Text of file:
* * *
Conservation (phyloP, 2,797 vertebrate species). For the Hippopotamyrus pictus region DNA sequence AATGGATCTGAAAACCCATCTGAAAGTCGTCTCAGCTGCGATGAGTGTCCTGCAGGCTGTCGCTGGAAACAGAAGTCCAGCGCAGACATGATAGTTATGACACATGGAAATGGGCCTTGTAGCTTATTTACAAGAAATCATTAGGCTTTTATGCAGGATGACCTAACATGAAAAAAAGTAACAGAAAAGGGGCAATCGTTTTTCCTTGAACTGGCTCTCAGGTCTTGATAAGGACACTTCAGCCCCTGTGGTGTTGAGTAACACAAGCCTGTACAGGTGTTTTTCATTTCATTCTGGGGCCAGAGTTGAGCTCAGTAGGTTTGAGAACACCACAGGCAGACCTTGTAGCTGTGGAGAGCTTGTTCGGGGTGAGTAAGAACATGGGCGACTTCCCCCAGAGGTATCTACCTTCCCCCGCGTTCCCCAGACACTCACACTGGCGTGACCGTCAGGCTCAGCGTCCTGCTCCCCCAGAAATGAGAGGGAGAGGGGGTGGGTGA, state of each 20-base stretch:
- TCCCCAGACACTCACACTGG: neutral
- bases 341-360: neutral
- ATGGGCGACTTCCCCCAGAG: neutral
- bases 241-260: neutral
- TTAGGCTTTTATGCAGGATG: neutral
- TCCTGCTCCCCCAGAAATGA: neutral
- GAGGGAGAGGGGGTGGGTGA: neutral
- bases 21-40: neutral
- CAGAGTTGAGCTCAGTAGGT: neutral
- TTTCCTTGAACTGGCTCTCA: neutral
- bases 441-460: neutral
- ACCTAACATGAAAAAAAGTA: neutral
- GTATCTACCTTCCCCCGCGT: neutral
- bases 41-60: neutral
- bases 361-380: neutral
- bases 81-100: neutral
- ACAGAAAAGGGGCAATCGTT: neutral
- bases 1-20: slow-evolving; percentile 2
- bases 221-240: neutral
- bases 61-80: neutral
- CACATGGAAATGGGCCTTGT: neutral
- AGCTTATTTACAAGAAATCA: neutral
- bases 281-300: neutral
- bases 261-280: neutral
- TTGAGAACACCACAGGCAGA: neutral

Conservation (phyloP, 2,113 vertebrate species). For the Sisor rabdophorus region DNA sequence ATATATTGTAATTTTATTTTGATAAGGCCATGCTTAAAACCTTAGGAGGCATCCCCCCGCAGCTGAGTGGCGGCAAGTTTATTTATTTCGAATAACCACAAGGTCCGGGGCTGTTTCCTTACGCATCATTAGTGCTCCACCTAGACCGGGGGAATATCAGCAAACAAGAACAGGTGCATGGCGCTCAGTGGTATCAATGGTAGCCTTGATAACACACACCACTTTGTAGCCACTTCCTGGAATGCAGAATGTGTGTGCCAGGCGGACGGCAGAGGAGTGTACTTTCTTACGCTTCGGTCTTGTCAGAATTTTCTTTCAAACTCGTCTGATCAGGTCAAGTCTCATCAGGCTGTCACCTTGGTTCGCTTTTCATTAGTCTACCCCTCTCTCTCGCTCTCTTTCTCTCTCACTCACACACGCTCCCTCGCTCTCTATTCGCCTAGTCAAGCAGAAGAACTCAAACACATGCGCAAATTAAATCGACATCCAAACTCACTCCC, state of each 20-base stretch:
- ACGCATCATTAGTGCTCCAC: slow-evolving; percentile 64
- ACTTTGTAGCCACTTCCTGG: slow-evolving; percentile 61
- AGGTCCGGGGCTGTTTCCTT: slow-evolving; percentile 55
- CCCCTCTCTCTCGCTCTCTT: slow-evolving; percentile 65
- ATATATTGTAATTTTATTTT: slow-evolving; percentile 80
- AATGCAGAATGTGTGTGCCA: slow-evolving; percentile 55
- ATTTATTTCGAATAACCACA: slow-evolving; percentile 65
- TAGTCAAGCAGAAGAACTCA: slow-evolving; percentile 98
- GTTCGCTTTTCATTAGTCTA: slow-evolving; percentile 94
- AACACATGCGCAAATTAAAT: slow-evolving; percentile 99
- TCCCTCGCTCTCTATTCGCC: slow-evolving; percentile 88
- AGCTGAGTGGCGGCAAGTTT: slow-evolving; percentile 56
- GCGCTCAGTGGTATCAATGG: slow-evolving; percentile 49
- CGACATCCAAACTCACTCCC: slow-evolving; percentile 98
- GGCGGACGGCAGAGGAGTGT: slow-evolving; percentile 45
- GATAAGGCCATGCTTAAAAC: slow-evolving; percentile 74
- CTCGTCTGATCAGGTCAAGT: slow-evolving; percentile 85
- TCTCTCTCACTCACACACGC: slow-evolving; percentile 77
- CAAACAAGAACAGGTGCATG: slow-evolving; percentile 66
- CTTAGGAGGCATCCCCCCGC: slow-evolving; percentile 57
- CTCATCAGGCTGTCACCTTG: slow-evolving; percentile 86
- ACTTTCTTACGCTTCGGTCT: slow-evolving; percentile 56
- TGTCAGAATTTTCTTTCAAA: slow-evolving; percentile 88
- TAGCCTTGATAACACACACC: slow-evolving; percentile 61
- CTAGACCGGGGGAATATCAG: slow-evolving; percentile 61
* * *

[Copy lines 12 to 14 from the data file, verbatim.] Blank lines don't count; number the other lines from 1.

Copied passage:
- bases 441-460: neutral
- ACCTAACATGAAAAAAAGTA: neutral
- GTATCTACCTTCCCCCGCGT: neutral